* The podium battle is going to be very interesting. Clearly Valverde and Mancebo have to be considered, and the Chicken could sneak in if he can produce a big time trial. Basso is in danger of missing out, which isn't shocking when you look to see who else in the top 10 rode the Giro. (Anyone?)

* Lance speaking now to OLN... Praises his team for coming back hard and inspiring him... I still don't see the Tour as being over, you never know when Lance is going to discover that at 34 he has limits. How will he feel tomorrow after towing three others all the way up? Not that it matters, tomorrow has a lot of downhill at the end. But there's a long way to go still.

Monday, July 11, 2005

Rest Day Blogging

Right, I know, sorry I'm late. Not a lot of bloggers would attempt the Giro-Tour double, as yours truly has, so I really need this rest day. [Actually, yesterday was my wife's birthday, and the day before that was my annual "hurry up and plan your wife's birthday" day.]

Anyway, the Cycle Sport tour preview has some lovely stage coverage which should lend insight into the last few/next few days:

* According to local boy JP Nazon, the people of the Vosges are very stubborn and determined, which lends color to the race and explains why Hitler took a detour around the area to the north. Although it doesn't explain JP's performance very well.

* Double-maillot jaune winner Bernard Thevenet tells us that tomorrow's stage to Courchevel is no picnic, but that the closing climb is not that steep. And he calls Courchevel "where millionaires hang out," with enough distaste to suggest he isn't one of them. Meanwhile, the editors called holding yellow on this stage "a poisoned chalice," referring to the 95 km of steady uphill CSC will now have to defend, before starting the day's major climbs. The more I watch this race, the more I think Johan Bruyneel is the master puppeteer. What possible good does it do Ivan Basso to have Jens Voigt in yellow? Well, I will excuse Bjarne for now, someone mentioned he is in negotiations for a title sponsor for next year, and CSC has always been run on a shoestring.

* Aside: I still am not ready to bash Riis for leaving Zabriskie alone in his torn yellow jersey at the end of the TTT, what with things happening so fast, but that is a truly tragic moment, and it would be nice if Riis would at least express some regret. Does DZ stay on at CSC, or was the blow to his morale too great? He'll have some suitors, for sure.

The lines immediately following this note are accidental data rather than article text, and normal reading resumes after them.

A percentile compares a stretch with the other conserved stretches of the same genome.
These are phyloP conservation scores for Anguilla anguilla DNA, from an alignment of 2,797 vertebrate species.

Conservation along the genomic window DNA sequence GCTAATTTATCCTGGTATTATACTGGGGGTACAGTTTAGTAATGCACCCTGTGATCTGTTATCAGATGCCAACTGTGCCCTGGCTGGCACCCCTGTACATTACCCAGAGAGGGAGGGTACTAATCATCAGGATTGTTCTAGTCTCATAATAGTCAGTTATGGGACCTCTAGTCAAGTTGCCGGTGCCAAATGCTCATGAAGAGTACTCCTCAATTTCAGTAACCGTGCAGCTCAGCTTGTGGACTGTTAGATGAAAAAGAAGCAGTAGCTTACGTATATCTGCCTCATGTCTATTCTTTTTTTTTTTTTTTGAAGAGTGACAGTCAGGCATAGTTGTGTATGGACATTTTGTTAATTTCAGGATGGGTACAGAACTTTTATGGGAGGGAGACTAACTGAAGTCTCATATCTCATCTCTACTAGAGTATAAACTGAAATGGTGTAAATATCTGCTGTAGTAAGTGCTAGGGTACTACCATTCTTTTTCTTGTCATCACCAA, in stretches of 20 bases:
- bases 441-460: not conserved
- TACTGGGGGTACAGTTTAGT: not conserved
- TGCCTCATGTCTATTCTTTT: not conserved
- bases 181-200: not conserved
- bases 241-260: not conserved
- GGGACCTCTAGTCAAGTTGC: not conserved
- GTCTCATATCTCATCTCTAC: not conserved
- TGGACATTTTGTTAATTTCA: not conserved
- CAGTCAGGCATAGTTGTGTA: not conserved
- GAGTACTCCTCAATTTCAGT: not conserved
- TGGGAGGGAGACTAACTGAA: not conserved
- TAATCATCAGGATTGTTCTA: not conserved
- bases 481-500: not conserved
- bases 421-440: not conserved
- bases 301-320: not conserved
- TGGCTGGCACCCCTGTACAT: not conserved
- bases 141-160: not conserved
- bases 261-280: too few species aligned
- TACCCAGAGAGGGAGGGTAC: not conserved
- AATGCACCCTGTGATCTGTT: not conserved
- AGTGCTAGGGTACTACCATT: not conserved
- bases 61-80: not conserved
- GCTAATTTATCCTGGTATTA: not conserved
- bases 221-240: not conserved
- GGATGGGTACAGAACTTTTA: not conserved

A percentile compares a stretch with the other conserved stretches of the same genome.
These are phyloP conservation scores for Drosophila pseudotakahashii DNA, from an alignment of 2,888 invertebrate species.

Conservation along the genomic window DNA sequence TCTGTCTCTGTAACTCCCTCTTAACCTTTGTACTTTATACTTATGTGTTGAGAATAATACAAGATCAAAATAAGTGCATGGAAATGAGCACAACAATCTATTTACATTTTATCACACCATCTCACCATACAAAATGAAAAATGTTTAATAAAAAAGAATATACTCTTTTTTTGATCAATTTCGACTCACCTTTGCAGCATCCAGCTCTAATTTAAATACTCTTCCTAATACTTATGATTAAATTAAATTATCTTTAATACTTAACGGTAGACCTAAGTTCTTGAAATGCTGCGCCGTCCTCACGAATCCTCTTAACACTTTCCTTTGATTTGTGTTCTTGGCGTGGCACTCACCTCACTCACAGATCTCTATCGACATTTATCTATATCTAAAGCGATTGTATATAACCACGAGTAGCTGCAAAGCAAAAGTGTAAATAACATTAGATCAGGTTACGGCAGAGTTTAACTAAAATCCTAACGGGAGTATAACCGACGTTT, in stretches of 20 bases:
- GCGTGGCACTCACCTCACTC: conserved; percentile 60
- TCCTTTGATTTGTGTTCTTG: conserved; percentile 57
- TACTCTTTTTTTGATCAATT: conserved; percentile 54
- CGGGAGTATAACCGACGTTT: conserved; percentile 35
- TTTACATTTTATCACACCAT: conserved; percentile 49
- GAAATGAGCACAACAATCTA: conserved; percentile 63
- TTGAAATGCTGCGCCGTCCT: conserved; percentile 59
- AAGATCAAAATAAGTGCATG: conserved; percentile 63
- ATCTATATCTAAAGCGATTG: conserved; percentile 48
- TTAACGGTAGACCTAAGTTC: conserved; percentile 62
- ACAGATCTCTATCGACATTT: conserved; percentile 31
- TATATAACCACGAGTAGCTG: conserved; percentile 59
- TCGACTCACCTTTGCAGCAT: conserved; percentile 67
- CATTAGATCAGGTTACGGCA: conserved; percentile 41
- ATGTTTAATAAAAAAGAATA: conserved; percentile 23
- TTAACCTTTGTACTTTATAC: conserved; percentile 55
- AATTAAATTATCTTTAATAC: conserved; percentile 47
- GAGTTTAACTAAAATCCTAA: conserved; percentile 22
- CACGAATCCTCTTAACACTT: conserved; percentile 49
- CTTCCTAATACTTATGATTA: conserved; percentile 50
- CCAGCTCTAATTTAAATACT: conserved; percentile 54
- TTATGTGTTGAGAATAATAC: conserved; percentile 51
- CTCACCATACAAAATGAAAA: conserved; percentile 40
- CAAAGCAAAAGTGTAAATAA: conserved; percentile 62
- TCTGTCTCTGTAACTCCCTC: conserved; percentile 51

* Anyway, Wednesday's alpine stage is the hardest, covering the more treacherous north approach up the Madeleine and the Telegraphie-Galibier double whammy. CS tells us it's a great day for a polka-dot jersey attack, with 55 points on the table and the hills coming sooner rather than later. I am skeptical: if you can get over the Madeleine and Galibier, you should probably be thinking more about the GC. Somehow I doubt the Chicken is gonna get loose again here. A better bet would be the Pla d'Adet stage, with 6 rated climbs and only the last two in the 7-8% range. Anyway, there are 40 kilometers of descending after the Galibier, so I fail to see how someone other than Paolo Savoldelli could get away. Actually, Ullrich is a great bike-handler, so he could conceivably see this day as his big chance.

* I still say nothing will be decided until next Saturday and Sunday. The Pailheres (Sat) is at least 10% most of the time, for 15 km, and the last climb into Ax-3 Domaines is no picnic either. And Sunday is the Queen Stage, by any reasoned guess, with its six thigh-melting ascents. My $.02.

And one more thing... There's something humorous about watching Vinokourov attack on those piddly slopes up the Col de la Schlucht (a truly romantic getaway if the name is any indication). He attacks not because it's a good idea, but because he has to, every fibre of his body is telling him so, like a dog chasing a tennis ball for the 300,000th time. Even our local supermarket flyer reported that Vino was expected to attack on this stage. I know, I know, they did a 1-2 punch and got Klodi free for a half-minute gain. It's not that it was bad strategy at all. I just think it's kind of funny.

Friday, July 08, 2005

Stage 8 Preview